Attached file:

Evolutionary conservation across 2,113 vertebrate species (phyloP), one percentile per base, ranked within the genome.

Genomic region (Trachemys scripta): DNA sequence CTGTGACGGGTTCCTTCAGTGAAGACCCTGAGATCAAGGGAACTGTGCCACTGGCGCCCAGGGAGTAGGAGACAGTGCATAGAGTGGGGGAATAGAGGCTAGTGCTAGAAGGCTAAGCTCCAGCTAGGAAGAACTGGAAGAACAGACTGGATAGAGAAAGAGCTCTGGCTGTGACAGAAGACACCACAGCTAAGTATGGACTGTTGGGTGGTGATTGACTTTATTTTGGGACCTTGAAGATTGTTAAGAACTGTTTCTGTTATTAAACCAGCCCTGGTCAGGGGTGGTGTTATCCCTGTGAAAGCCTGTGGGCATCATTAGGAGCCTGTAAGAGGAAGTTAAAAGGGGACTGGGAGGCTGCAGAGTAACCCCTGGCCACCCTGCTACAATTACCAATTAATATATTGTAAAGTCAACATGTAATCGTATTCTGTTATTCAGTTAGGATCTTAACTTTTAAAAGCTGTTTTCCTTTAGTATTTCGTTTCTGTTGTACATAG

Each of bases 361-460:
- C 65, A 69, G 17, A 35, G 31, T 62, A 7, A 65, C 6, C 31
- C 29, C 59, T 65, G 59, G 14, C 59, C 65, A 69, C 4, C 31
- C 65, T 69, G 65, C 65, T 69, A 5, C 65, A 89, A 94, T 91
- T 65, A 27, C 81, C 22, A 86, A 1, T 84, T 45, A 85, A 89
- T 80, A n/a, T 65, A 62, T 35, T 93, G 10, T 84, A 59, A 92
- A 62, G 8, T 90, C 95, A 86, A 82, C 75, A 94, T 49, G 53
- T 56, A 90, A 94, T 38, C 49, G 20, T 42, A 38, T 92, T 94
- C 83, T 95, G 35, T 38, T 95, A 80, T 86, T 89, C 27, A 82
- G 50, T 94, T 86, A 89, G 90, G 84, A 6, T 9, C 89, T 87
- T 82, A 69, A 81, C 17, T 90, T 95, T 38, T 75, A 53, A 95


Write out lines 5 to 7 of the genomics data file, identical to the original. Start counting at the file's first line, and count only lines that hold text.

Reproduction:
- C 29, C 59, T 65, G 59, G 14, C 59, C 65, A 69, C 4, C 31
- C 65, T 69, G 65, C 65, T 69, A 5, C 65, A 89, A 94, T 91
- T 65, A 27, C 81, C 22, A 86, A 1, T 84, T 45, A 85, A 89